Here are the writing conferences I attended this month:

First, I went to the Red Clay Writers Conference.

Red Clay is the conference for the Georgia Writers. It’s held at Kennesaw State University, and the speakers are traditionally published writers.

I arrived early so I could hear the readings for the John Lewis Grant Recipients. After that, I went to the reading for the LGBTQ+ writers and heard the work of several students who are carving a path into the writing community. I love readings, because all I have to do is sit and listen. This is often what get me “all jacked up” about writing. I can vibe on their words and think about my own work.

I also went to the Modern Romance panel and listened to a few writers discuss the industry and their process.

Attending conferences for traditionally published writers, the conversations are often about what other people are doing with their books. Publishers, editors, publicists, even legislators that are banning books in Florida. It seems that often the conversation revolves around the many things that are outside of their control.

The next conference I attended was the opposite of that. I attended the Atlanta Self-Publishing Writers Conference at Georgia State University sponsored by the Atlanta Writers Club.

Self-Published writers are all about control. Conversations are focused on what “I” can do, will do, should do, and could do with the book of their own making.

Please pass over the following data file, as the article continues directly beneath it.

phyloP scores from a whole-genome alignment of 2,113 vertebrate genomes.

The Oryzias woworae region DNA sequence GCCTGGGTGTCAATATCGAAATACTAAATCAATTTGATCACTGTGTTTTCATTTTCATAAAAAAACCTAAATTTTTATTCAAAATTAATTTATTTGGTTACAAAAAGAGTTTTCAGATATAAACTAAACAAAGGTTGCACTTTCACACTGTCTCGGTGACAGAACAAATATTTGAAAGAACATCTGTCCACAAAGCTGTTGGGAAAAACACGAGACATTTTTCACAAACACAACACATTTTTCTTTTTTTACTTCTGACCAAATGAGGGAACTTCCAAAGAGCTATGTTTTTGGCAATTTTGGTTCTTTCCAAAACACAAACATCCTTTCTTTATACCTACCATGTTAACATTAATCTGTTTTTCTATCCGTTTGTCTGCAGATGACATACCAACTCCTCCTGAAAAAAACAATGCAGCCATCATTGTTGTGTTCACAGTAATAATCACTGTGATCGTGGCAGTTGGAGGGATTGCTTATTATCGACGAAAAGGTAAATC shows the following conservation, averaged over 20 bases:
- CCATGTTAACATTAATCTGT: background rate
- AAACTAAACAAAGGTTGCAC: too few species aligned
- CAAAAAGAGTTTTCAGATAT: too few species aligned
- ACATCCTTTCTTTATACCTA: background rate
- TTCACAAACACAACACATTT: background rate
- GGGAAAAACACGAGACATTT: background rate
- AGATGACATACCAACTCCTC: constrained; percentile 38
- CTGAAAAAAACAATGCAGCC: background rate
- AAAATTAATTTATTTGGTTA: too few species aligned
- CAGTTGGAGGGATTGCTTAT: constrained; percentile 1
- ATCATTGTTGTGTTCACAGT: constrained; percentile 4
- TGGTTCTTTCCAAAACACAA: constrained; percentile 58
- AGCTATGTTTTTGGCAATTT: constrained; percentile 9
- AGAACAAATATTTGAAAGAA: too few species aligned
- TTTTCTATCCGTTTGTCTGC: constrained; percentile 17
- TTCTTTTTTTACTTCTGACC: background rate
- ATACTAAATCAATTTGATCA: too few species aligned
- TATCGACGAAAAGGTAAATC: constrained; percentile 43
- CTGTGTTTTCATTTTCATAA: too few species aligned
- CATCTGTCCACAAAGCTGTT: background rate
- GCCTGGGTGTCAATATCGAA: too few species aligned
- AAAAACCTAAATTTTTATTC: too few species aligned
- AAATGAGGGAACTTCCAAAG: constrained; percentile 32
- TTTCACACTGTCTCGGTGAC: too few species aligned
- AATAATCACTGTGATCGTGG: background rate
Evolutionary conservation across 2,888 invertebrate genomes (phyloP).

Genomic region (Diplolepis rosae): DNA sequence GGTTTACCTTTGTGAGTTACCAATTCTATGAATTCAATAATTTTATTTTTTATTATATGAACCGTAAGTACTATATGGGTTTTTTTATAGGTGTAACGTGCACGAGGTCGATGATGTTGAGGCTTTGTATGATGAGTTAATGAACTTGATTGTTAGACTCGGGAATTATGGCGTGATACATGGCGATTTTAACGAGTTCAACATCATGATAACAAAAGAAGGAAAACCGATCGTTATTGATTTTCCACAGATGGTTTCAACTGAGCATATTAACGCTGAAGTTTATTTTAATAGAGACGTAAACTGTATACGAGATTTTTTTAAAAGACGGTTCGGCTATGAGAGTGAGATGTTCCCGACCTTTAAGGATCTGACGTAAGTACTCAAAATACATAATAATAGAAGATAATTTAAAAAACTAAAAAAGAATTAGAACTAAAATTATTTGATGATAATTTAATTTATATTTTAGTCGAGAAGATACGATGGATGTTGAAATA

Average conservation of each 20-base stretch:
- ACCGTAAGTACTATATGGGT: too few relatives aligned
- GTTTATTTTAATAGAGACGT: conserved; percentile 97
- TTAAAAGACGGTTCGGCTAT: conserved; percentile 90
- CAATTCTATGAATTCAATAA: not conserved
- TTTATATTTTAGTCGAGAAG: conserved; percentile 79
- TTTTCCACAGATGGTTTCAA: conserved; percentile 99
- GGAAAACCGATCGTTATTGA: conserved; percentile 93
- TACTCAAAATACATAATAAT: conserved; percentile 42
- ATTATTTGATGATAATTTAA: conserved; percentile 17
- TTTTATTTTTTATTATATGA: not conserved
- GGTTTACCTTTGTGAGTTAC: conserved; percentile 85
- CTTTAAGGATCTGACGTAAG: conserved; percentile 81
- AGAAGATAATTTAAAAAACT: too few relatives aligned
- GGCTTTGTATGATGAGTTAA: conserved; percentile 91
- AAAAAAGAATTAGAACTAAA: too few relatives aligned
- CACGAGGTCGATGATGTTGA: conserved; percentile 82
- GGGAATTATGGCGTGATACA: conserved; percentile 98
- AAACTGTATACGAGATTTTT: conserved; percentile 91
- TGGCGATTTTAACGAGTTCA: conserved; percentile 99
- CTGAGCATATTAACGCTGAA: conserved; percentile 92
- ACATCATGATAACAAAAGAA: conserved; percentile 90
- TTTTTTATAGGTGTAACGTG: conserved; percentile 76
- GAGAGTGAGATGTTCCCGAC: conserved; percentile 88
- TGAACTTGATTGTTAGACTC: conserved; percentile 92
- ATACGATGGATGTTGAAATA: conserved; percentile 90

There were no readings, which was a little disappointing. However, the seminars were all about the business of writing. More than once a presenter reminded the group, “You have to remember, this is a business.” Sessions focused on time-management, excellent cover design, networking through volunteer work, taxes and LLCs, and product diversification.

One of the things which appeals to me the most about self-publishing (or indie publishing) is that it is just business. With self-publishing, I’m not competing for grants or the one contest slot. I’m not handing my work over to another person to make the decisions about the cover, the back cover copy, the placement, and I never have to walk around with that paranoid feeling that my “agent”, “publicist”, or “marketing department” is neglecting me for the new hot thing.

And yet, another writers group outing where it seemed like everyone knew each other before they showed up. Like transferring schools mid-year. And if you don’t think adults act like teenagers when they are gathered, I will direct you to the cafe area where lunch was served, and all the people in the seminar had proactively claimed their tables and chairs with coats and bags.